Reflections on Juneteenth: A Call to Learn


June 17, 2022 | Charles Askew |


On January 1, 1863, "...all persons held as slaves within the (States in rebellion) shall be then, thenceforward, and forever free..." President Abraham Lincoln declared. But the Emancipation Proclamation did not end slavery: Freedom was won through a series of battles across the South and instituted state by state. Nearly 200,000 Black soldiers joined the Union military effort after Lincoln's declaration in 1863.

In Galveston, Texas, on June 19, 1865, Union Major General Gordon Granger issued General Order Number 3:

"The people of Texas are informed that in accordance with a Proclamation from the Executive of the United States, all slaves are free." The day would come to be known and recognized as "Juneteenth."


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I was fortunate enough to have learned about Juneteenth as a youth. My father was a history buff and an activist. He encouraged me to "discover more… and do the math…".

My history classes couldn't give me any insight into the holiday, nor could I find information in my textbooks. My public library, however, had all the information I could consume. Then I did the math.

  • What happened to enslaved people in the South during the two years between the Emancipation Proclamation and Juneteenth?
  • What if you lived in the South and knew about the Emancipation Proclamation, but your enslaver refused to free you?
  • What was the difference between the President's Proclamation in 1863 and Major General Granger's Order in 1865? Why did the Proclamation get ignored?
  • Why did General Granger issue the Order on that date?
  • How did life change for formerly enslaved people on June 20, 1865?
  • Did some people remain enslaved? Was it by force or by choice?
  • What happened in areas outside of Galveston, Texas? Were enslaved people freed?

The system of governance failed to provide timely notification and support for a segment of the American population. For two years, people remained enslaved despite the President's Proclamation. My younger self was confused, angry, motivated, and disappointed when I learned this.

As a teacher, I realized why Juneteenth wasn't included in the history books of my youth. It represents some of the worst and the best in people, racism, and economic subjugation. It represents patience, faith, and commitment. Teachers that choose to address Juneteenth in their classrooms often find themselves looking for content to support their instruction. Once that instructional content is available, teachers face the challenge of the emotional impact that Juneteenth creates.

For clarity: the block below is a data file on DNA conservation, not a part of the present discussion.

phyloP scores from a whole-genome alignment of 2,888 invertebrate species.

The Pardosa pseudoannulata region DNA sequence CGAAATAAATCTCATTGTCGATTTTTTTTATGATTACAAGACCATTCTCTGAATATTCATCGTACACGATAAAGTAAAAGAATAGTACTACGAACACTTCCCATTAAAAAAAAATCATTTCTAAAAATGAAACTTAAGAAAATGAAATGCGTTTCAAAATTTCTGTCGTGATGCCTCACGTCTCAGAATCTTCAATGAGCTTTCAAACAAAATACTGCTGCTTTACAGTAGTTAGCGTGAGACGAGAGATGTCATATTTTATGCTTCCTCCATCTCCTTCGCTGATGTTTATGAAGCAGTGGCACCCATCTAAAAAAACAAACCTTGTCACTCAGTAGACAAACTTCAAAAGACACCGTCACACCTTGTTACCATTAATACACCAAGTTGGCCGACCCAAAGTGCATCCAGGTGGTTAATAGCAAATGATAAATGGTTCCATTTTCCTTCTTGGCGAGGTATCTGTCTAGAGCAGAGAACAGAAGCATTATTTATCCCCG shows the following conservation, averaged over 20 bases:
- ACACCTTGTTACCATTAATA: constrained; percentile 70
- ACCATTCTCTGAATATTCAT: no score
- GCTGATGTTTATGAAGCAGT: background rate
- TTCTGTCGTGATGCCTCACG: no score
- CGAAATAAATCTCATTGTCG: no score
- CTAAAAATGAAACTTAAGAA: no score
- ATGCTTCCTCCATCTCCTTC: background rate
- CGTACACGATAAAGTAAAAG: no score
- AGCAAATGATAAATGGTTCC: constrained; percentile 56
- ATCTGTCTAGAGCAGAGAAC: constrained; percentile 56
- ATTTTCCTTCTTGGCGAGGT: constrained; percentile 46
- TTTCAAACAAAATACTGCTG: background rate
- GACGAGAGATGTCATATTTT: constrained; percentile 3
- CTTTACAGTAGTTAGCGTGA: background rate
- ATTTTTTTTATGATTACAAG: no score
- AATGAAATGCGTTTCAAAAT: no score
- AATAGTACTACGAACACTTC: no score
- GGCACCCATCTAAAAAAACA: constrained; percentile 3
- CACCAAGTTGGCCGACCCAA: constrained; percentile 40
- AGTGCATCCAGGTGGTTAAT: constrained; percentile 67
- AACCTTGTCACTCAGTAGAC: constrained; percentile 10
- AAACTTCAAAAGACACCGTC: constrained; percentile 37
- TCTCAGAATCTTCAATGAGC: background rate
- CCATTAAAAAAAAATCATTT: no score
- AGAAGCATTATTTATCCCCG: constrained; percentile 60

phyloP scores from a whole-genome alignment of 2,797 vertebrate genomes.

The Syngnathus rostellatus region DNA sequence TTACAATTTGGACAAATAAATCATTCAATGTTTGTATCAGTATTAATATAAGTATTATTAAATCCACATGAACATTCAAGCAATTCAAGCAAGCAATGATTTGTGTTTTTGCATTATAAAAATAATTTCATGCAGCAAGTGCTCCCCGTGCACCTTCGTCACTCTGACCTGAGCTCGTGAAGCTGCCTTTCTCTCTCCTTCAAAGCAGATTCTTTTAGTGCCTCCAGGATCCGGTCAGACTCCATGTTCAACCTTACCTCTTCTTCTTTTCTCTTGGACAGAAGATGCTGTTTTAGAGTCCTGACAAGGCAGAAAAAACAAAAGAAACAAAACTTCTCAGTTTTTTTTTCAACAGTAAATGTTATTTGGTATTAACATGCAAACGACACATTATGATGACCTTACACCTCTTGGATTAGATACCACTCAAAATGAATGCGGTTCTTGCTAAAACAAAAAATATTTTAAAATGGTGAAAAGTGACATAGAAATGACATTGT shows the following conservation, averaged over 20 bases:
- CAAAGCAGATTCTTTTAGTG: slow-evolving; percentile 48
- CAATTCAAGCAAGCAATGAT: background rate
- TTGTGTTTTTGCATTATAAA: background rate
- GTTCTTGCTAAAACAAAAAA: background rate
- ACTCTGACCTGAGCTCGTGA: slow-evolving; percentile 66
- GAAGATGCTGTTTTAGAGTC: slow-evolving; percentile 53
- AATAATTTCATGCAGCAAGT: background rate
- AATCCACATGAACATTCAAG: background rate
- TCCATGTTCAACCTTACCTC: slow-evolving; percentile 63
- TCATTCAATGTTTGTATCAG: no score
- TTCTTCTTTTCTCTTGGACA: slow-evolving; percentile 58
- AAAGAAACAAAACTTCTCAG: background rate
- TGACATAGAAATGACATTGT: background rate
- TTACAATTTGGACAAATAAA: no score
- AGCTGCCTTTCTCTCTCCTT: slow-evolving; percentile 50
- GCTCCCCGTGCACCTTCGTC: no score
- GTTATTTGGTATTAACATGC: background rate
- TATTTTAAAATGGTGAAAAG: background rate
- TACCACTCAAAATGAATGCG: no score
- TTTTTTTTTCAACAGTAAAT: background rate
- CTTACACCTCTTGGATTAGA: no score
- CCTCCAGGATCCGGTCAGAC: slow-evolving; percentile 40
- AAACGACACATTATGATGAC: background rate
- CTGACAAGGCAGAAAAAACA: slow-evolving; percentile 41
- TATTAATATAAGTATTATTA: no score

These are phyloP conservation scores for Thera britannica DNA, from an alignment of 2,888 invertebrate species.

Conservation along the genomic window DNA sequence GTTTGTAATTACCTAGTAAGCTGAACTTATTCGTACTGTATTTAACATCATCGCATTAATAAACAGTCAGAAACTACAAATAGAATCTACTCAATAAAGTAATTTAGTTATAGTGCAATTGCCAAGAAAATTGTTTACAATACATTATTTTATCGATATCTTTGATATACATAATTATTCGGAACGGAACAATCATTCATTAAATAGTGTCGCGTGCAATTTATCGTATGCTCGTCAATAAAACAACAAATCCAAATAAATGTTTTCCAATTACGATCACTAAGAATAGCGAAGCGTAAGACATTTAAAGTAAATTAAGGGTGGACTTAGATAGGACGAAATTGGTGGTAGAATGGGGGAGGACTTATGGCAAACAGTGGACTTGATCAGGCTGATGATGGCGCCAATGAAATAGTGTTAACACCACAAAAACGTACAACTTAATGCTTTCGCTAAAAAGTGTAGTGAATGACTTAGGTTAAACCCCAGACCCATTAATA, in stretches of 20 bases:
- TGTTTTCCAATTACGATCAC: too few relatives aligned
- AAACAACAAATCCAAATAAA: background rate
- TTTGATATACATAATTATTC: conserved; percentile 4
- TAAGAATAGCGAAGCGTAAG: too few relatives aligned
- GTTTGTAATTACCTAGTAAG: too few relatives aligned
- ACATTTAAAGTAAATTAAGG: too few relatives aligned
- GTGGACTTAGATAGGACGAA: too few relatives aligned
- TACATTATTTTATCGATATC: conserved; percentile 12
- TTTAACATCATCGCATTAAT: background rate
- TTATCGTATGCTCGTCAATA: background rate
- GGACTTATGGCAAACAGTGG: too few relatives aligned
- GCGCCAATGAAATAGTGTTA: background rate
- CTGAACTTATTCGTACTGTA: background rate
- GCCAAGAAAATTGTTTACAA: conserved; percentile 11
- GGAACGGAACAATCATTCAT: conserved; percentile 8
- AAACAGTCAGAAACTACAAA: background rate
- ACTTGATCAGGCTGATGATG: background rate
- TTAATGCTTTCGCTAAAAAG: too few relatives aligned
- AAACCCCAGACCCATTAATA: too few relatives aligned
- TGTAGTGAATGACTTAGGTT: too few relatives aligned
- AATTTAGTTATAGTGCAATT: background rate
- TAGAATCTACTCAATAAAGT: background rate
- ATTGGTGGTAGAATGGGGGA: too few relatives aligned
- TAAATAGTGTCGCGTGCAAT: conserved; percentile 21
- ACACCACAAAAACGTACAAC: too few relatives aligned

Texas officially recognized Juneteenth as a state holiday in 1980, becoming the first state in the nation to do so. Juneteenth is now formally recognized by 47 states. In June 2021, President Joe Biden signed a law designating Juneteenth as a national holiday observed every June 19th.

Across the country:

Less than 10% of total history class time is devoted to teaching Black history, according to a 2016 survey conducted by the Smithsonian National Museum of African American History and Culture.

According to a CBS investigative report in 2020, Black history is taught across the United States. However, seven states do not directly mention slavery in their state standards, and eight states do not mention the civil rights movement. Twenty-one states are currently considering laws to restrict how teachers can discuss racism and slavery.

Hands of POC raised in solidarityTiming is everything. Juneteenth is a day of celebration and a day of resolve. Juneteenth is a reminder that laws do not govern freedom. People do. Juneteenth is a reminder that timing is everything and history will not be forgotten. The time is now. Juneteenth is a reminder that freedom is not a decision. It is our inherent state of being.

 

 

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Charles Askew

Written by Charles Askew

Charles brings 30 years of experience in education and sales leadership. As a lifelong educator—from teacher to Principal to District Administrator—Charles committed his career to teaching students of all abilities and to championing the needs of diverse and underserved learners. After service as a public educator, he entered the private sector as a Special Education Advocate and helped families and students navigate the special education process in MD, VA, DC and NY. Before joining the Speak Agent, Charles served as Educational Consultant for Gale, where he managed K-12 sales in Maryland and Delaware. At Gale, Charles led a successful effort to develop and disseminate diversity & equity content. Prior to Gale, he was Director of Inside Sales and Account Management for Kajeet, where he directed account growth and retention. Charles holds a BS from the University of Maryland.